In Denmark, citizens enjoy universal health care, as a human right, through government and taxation but this has not always been the case. In the 18th century, Denmark was an absolute monarchy, which, under the rule of Christian VII, began to deteriorate. Local landowners were responsible for the healthcare, and increasingly failing to provide, of the rural farming families that worked their lands. Christian VII was under pressure from the landowners to bind workers to the land. This equated to serfdom for many farming families. This resulted in power rising from below and the king’s son, with the help of his father’s cabinet members, to overthrow him. In the years following, the crown prince, Frederick VI, introduced massive reform allowing farmers to move freely to work under different employers, instead of landowners. In addition, farmers were given the option to work their own parcel of land and own property. Sweeping reforms took place with increased focus on public education and the creation of safety nets, such as welfare. In short, by removing the corruption of private interests and radically altering the social systems with egalitarian economic principles, Denmark’s productivity skyrocketed through peace and solidarity.
In England, during the 17th century, another form of private interest was invading the English government system and effecting human rights, this time in the form of religious persecution, similar to the economic malpractice of landowners influencing government in our previous example of Denmark. During that time, uniformity of religion was coming to the forefront of English politics in the form of a battle between Catholics and Protestants. Both factions believed uniformity of religion was necessary for a healthy English society. Both factions also believed their form of religion was the “one true religion”, and it was the responsibility of civic government to impose this belief, through force if necessary, on its citizens in order to save souls. Nonconformists to these beliefs suffered verbal and physical attacks, many publicly executed for heresy.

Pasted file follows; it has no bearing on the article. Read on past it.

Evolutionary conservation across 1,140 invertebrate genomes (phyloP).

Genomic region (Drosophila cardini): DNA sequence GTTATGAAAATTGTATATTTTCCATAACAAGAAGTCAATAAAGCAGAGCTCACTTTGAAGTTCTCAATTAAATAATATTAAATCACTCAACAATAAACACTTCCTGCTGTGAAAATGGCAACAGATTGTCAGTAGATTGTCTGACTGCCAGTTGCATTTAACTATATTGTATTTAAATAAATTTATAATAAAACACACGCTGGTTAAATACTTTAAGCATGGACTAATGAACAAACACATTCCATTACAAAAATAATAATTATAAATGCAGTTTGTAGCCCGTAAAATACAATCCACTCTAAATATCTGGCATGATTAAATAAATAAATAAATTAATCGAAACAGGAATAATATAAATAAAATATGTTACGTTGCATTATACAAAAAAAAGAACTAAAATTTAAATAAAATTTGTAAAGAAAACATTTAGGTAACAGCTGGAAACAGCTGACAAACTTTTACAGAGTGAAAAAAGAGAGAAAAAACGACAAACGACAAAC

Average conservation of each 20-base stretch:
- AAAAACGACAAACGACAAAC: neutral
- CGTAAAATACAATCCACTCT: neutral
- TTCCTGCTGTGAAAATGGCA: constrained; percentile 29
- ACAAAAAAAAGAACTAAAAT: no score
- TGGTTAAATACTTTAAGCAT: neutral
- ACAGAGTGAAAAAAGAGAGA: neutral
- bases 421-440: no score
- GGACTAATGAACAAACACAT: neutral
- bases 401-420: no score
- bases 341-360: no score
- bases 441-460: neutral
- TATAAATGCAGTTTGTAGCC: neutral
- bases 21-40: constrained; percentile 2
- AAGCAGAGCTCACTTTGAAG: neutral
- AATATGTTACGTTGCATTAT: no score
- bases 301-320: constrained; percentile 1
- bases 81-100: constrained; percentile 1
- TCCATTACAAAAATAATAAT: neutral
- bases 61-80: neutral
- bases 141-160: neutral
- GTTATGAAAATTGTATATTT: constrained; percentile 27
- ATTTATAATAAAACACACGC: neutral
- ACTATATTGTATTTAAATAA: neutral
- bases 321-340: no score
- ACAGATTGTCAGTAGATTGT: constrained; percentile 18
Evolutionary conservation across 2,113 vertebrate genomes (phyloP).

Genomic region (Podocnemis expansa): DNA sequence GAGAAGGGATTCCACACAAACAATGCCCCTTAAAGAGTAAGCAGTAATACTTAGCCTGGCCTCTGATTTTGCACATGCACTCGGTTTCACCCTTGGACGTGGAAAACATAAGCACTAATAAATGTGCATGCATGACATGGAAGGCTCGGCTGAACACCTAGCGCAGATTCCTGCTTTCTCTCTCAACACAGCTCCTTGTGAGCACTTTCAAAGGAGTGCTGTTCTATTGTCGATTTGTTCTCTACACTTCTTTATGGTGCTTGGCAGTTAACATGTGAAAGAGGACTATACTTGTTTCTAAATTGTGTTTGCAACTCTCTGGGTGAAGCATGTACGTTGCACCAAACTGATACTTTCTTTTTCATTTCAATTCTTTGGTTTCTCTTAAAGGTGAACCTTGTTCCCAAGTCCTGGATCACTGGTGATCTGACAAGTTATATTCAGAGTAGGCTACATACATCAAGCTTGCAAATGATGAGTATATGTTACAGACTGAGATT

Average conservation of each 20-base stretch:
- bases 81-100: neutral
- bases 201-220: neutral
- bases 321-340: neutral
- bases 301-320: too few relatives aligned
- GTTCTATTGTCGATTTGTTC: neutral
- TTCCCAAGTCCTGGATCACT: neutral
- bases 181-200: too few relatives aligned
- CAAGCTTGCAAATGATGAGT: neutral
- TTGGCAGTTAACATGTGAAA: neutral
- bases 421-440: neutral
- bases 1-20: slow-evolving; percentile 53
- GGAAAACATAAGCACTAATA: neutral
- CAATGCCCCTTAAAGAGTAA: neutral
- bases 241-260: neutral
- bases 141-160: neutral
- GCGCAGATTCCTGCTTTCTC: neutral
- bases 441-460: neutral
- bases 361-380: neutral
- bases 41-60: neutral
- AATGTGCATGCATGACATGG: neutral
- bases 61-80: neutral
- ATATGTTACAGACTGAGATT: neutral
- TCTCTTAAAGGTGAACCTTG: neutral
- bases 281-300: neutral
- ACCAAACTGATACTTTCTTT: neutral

Many felt socially excommunicated through persecution; and left England for fear of their lives and sought new lands, for example the Puritans aboard the Mayflower. Religious affiliation mattered more than ever and in some areas Catholics persecuted Protestants, in other areas Protestants persecuted Catholics and it was worse for those that did not pick a side, or identified with neither, and even those who respected the views of both religious traditions were ridiculed for their tolerance and not picking the “right” side. English society became greatly imbalanced due to religious polarization and increasingly intolerant views toward segments of society that were different from one’s own. In short, private individual beliefs infiltrated and corrupted the civic virtues of English society and the result was disharmony, violence, and the mass emigration of religious refugees. The social discord was so pronounced that many new religions found their start during this time, such as Lutheranism, Methodism and Baptist churches, to name a few. The belief that “one true religion” was necessary for a healthy English society was ironically, accomplishing the opposite and societal peace and solidarity was lost, echoing in the memory of future generations, including Roger Williams and his influence to persuade leaders like Thomas Jefferson to separate church and state in the fledgling American society.